I came across this article today:
The study was done by Ernst and Young, and basically says that anyone retiring now will outlive their retirement savings if they try to maintain their pre-retirement lifestyle. If someone who retires today wants to “minimize the likelihood of outliving their financial assets,” he or she will have to lower their standard of living by about 24%. For someone who is still seven years from retirement, the standard of living will have to be reduced by 37% so that they won’t run out of savings.
Here is the full report of the study.
The report also gives the relevant numbers for each state. For Floridians, 75% of those who are 7 years from retirement can expect to outlive their savings if they try to maintain their pre-retirement standard of living. Of these “near-retirees” without a pension plan, 90% can expect to outlive their savings.
Here’s a little good news, at least for me: “Retirees with these guaranteed sources of retirement income are dramatically less likely to outlive their savings in retirement.” For “near-retirement” Floridians with a defined benefit pension, only a 21% reduction in standard of living will be necessary to keep them from running out of money before they die.
Here is the link to the state by state analysis.
I’m not technically a state employee. However, as an employee of a public institution of higher education, my salary is funded by a combination of tuition and state taxes. That makes me eligible to participate in the Florida Retirement System, the defined-benefit pension plan for state employees. FRS is one of the best-managed pension programs in the country. Although anything can happen, all of us in the plan feel pretty secure about our FRS benefit.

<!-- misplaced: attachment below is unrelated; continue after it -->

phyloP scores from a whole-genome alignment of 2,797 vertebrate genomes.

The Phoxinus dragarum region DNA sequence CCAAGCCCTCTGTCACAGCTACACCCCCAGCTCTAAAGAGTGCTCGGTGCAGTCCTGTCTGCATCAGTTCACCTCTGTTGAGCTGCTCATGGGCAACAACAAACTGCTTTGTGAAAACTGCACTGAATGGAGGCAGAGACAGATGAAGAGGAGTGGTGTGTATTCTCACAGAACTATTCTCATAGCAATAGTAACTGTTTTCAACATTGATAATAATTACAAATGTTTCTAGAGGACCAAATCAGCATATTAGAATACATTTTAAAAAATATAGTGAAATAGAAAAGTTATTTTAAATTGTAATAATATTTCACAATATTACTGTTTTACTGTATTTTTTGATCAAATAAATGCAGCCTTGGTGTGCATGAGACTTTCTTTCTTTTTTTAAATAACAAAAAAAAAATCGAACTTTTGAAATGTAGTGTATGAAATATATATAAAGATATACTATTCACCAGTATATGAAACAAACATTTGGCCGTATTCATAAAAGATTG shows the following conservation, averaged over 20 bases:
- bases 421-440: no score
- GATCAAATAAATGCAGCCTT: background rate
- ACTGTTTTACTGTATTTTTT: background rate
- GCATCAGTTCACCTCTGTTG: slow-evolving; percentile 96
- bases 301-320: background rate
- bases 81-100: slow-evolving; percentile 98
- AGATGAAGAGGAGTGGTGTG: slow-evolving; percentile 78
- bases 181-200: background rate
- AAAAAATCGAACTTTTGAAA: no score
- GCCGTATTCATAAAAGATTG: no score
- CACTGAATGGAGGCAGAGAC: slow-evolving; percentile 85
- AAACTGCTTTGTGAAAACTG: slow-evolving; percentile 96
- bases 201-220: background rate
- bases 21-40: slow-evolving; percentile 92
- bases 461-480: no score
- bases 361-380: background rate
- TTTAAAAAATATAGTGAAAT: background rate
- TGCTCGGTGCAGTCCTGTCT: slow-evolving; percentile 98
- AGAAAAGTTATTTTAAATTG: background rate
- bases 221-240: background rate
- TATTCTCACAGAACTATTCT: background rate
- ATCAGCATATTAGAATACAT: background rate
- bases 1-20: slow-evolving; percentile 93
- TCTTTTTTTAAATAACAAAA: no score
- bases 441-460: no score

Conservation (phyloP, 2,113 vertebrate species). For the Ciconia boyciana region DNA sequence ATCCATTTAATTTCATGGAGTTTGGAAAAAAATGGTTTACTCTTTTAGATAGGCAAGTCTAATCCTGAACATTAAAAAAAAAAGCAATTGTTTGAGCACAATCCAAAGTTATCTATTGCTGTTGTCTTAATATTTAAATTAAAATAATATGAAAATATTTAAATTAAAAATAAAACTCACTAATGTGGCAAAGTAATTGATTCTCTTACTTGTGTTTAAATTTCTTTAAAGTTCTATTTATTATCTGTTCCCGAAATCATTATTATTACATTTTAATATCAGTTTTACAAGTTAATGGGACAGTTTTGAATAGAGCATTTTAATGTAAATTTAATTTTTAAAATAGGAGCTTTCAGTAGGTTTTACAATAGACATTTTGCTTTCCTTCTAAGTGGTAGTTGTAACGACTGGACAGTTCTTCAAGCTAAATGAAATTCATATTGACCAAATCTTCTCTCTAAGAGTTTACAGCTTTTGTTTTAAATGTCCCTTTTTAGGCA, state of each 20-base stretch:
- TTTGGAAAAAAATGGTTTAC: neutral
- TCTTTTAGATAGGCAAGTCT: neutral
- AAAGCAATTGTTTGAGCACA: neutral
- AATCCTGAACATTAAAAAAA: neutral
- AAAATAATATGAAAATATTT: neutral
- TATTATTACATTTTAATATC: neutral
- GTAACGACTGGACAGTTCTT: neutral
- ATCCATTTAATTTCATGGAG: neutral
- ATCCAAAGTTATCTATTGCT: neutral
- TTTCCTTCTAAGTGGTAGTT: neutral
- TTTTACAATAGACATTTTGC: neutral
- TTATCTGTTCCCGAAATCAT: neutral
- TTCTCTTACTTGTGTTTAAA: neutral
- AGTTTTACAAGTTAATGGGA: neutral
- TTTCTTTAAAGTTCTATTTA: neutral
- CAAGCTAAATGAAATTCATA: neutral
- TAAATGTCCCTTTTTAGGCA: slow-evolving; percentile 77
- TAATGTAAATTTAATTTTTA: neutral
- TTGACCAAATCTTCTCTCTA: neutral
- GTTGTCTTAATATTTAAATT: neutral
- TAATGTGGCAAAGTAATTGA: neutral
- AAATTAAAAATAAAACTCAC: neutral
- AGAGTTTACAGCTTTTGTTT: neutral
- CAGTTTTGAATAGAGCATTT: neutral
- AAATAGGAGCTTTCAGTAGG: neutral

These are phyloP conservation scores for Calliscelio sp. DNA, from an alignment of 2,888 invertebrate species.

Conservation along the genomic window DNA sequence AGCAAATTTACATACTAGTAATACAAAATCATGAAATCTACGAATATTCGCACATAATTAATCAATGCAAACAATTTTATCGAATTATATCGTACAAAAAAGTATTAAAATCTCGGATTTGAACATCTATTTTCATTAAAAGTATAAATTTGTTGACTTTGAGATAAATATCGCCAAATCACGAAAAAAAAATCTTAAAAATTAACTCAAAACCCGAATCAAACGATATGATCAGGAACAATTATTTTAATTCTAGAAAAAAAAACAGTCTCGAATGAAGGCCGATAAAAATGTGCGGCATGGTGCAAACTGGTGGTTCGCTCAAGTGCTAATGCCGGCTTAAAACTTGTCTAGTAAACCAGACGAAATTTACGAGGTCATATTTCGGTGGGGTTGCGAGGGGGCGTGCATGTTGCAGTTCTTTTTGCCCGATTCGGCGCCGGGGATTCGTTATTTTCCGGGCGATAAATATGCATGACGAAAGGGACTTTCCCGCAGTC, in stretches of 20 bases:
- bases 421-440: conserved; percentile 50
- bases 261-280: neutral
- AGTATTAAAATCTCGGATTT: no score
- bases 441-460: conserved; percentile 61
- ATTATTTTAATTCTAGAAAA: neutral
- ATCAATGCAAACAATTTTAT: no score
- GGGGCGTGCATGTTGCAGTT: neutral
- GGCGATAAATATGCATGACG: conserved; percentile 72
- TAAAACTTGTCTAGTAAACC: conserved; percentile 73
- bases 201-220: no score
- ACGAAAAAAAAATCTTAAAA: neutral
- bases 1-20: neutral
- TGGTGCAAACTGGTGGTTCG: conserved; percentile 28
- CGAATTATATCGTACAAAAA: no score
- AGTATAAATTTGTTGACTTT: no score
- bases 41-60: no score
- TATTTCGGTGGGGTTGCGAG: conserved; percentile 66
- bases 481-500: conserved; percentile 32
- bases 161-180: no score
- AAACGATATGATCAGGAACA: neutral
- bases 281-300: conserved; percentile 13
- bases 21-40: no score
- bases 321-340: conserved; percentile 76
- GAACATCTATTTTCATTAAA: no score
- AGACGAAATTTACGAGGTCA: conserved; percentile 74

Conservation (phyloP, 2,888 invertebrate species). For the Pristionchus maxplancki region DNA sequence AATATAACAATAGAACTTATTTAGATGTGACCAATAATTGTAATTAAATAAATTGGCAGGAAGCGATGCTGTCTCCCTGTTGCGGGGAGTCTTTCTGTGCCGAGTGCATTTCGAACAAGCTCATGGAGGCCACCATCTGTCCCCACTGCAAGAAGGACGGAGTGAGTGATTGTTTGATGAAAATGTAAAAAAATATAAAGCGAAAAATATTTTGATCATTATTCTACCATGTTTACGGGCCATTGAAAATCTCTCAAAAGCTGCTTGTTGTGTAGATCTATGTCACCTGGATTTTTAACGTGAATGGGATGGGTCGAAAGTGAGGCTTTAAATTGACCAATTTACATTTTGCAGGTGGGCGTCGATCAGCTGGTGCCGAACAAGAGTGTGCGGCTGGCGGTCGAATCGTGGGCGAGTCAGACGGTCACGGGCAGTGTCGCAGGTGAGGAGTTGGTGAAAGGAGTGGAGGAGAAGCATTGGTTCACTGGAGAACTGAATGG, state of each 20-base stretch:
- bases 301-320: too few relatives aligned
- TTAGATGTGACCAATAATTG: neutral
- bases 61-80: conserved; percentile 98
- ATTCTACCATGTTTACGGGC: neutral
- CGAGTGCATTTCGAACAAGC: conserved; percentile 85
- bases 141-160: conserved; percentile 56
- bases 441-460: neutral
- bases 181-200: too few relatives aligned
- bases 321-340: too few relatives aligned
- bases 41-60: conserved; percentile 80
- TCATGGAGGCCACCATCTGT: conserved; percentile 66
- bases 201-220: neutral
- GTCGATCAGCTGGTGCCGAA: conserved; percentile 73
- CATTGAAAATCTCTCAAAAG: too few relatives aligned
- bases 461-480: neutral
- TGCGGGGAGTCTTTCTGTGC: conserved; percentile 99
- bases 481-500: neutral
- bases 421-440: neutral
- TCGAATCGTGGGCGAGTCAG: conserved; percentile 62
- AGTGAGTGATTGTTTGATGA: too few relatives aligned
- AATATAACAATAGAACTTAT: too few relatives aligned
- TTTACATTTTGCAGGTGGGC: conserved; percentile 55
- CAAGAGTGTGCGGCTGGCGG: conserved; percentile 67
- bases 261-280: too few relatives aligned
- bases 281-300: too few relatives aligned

I’m not technically a “near-retiree” either. I’m going to retire in exactly 16 years and 25 days (not that I’m counting or anything – 🙂 – I really do love my job!). I have a couple of other things going for me. First, as an FRS participant, I’ll be eligible for something called DROP, which stands for Deferred Retirement Option Plan. It’s kind of lengthy to explain, but basically it’s an extra savings account building up during the last five years of employment. Second, my house will be paid off 3 1/2 years before I retire. Who knows what housing will be like in 16 years, but I should be able to sell my current house and move inland to a no-maintenance townhouse, either paying cash for it or carrying a very low mortgage payment. That alone should reduce my “standard of living” by about 20%, and that doesn’t even include not having to drive to work, or maintain a work wardrobe, or pay for conferences and continuing education and professional association memberships.
I also have a traditional IRA that I fund with the maximum amount allowed every year. It’s a combination of mutual funds of all sorts (blue chip, small cap, tech stocks, etc.). It goes up and down pretty much with the stock market. I’m not counting on it as a primary source of income, but it should be enough for me to pay for any Medicare supplemental health insurance I need.
Who knows what the future holds? I suppose any of the above could mysteriously evaporate somehow, or I could get hit by a bus tomorrow. However, barring unforeseen circumstances, that’s the plan. Keeping my standard of living lower than “normal” now will hopefully allow me to save enough so that my savings live longer than I do. Especially since most of the women in my family have lived well into their 90s!